Vatican II: A Half-Century Later, A Mixed Legacy This week marks the 50th anniversary of the Second Vatican Council, or Vatican II, which opened the Catholic Church's window onto the modern world. Among other things, it gave a larger role to lay people and updated the liturgy. But the changes provoked a backlash, the effects of which are being felt even today.

Vatican II: A Half-Century Later, A Mixed Legacy

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It's MORNING EDITION from NPR News. I'm Steve Inskeep.


And I'm Renee Montagne.

Half a century ago, the Catholic Church embarked on an historic transformation. With the Second Vatican Council, Pope John XXIII challenged Roman Catholics to throw open the windows of the Church. To that end, over a three year period, the council modernized the language of the Mass, gave a larger role to laypeople, introduced the concept of religious tolerance and started a dialogue with other faiths. As NPR's Sylvia Poggioli reports, those reforms provoked a backlash and, say many Catholics, are now being reversed.

SYLVIA POGGIOLI, BYLINE: At Rome's Basilica of St Paul outside the walls, a 50th anniversary photo exhibit celebrates what's known as Vatican II. The sound is the recorded voice of Pope John XXIII. It was here that the newly elected pontiff stunned the world by calling the first Catholic Church Council in nearly a century. He called for the institution's renewal and more interaction with the modern world. Today, there are few visitors to the exhibit, but 50 years ago the Council stirred great excitement. Hans Kung was the youngest theologian at Vatican II.

HANS KUNG: It was a time of a new hope when everybody was proud that we are able to convoke such a council and having a real renewal of the Catholic Church.

POGGIOLI: No new dogma was issued, but the Council transformed the Church from an exclusive to an inclusive institution. Altars were turned around and priests faced the newly recognized people of God. Vatican analyst Marco Politi was in high school at the time.

MARCO POLITI: For my generation, Vatican Council II was really a revolution. There was a new way to have relationships with the Jews. There was a new way to look to at the other Christian confessions. There was a new way to handle the relationship with Islam and there was a new liturgy.

POGGIOLI: Robert Mickens, Vatican correspondent for the British Catholic weekly The Tablet, says the liturgical changes had a deep impact on churchgoers.

ROBERT MICKENS: I remember my grandmother being so happy that the mass was in English, because she could understand it. I mean, she grew up with the Latin.

POGGIOLI: At the time, Father Thomas Reese was studying at a seminary - so isolated from the world that students were unaware the council was taking place. But its effects, he says, were abrupt.

FATHER THOMAS REESE: In one week, if you eat meat on Friday you're going to go to hell. The following week, you can have meat on Friday. The Church changed.

POGGIOLI: Not all issues could be discussed at the council - for example, priestly celibacy and the role of women. However, Vatican II gave bishops a sense of empowerment. They spoke candidly and many openly criticized the Vatican ban on artificial birth control. Robert Mickens of The Tablet says the bishops' assertiveness shocked the hierarchy.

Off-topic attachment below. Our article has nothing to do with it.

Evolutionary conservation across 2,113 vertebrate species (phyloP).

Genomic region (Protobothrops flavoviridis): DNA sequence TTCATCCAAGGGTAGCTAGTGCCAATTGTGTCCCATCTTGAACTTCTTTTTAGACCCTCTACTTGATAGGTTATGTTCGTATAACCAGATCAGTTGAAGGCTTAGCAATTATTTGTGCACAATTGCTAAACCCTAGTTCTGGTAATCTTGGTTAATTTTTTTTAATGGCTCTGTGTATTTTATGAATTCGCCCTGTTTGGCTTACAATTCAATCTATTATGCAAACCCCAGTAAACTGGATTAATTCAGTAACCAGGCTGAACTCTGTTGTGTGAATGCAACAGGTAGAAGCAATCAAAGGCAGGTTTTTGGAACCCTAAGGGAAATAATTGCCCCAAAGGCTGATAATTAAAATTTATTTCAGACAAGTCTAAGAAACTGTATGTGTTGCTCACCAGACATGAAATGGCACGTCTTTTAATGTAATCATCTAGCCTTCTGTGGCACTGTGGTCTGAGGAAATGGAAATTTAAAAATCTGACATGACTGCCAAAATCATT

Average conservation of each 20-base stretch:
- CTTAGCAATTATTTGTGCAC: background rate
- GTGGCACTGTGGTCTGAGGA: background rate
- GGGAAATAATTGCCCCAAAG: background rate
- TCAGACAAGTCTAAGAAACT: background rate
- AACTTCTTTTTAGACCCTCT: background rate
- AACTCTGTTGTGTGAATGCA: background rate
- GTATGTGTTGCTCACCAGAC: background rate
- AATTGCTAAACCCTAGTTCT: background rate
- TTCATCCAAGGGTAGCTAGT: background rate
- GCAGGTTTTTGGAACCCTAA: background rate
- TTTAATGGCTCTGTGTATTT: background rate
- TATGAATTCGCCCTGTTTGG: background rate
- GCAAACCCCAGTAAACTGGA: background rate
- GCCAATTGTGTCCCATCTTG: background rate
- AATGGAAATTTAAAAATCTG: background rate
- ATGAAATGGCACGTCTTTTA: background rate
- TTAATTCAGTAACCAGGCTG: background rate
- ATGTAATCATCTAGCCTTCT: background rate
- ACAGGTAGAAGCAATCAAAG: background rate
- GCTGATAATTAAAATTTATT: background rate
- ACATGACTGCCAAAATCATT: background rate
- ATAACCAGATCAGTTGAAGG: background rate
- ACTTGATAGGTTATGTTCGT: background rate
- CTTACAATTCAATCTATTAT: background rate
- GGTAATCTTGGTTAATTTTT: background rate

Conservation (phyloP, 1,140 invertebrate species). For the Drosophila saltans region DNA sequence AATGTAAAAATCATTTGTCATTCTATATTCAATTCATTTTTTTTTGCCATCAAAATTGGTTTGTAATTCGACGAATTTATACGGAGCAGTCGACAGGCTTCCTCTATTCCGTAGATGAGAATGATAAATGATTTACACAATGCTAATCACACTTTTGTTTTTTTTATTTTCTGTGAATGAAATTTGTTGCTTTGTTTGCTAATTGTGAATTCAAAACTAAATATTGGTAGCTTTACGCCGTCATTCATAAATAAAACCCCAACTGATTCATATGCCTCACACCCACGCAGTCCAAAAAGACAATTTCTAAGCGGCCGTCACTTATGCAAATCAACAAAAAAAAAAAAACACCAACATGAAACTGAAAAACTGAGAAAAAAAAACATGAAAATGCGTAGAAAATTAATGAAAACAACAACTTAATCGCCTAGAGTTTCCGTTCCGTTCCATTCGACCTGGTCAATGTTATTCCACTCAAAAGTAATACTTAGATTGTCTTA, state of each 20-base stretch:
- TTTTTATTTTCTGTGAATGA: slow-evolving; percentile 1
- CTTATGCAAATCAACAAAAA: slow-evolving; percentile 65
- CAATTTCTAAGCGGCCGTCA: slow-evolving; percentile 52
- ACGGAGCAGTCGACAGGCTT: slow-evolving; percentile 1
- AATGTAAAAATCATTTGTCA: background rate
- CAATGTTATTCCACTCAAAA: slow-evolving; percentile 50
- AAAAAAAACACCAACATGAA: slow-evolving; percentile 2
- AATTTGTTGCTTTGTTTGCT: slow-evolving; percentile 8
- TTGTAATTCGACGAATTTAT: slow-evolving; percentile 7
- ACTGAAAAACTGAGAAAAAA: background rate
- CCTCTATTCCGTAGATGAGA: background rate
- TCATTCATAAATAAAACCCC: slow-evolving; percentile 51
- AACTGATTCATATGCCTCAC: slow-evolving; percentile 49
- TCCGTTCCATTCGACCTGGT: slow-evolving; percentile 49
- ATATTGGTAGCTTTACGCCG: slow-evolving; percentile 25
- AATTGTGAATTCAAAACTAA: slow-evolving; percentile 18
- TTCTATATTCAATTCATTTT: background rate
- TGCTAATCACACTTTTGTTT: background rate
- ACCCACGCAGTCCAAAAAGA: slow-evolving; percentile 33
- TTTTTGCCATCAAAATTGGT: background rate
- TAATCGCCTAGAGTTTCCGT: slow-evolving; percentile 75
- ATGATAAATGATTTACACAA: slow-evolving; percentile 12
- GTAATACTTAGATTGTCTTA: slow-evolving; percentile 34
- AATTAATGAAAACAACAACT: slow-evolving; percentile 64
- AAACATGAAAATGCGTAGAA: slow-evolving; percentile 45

MICKENS: This caused much concern among the conservatives, that this was undermining unity in the Church, undermining the power and voice of the pope. So slowly there was a clawing back.

POGGIOLI: Pope John's successors, Pope John Paul II and Benedict XVI, were both present at the Council and were among those who felt its effects went too far. As pope, John Paul, with then-Cardinal Joseph Ratzinger by his side, introduced what's known as the Restoration and appointed bishops loyal to the Vatican.

The major casualty was collegiality, the concept that bishops had a role in the decision-making process. Theologian Hans Kung, who was disciplined by John Paul as too liberal, says the two popes were not able to suppress everything that came out of the Council. But he adds, the conservative backlash has been considerable.

KUNG: They are again complaining that the Church is too much adapted to the times and to this modern society. Another key word was dialogue. Today, we have again inquisition against theologians, against American sisters and renounce of freedom of teaching and conscience in the Church.

POGGIOLI: In the aftermath of the Council, says Mickens, the Church lost the opportunity to come to terms with its longstanding nemesis - the liberal ideas ushered in by the French Revolution.

MICKENS: We really haven't made our peace as a Catholic Church, as an institution, with the Enlightenment. The Vatican is a great example. It's an absolute monarchy. The Enlightenment got rid of all that.

POGGIOLI: Father Reese says the current Church is unable to communicate with the world around it.

REESE: There's this tremendous split between theologians and the hierarchy. This is has had a very bad impact on church.

SYLVIA POGGIOLI BYLINE: Today, the church hierarchy is still reeling from clerical sex abuse scandals across the world, there's a shortage of priests, and in Europe churches are empty. In Latin America, Catholicism is losing faithful to other Christian religions.

Polls show that large numbers of Catholics, even majorities in some countries, no longer follow the pope's strict pronouncements on obedience and sexual morality. But many analysts say that despite Vatican retrenchment, the spirit of the council is still very much alive among the People of God.

Sylvia Poggioli, NPR News, Rome.


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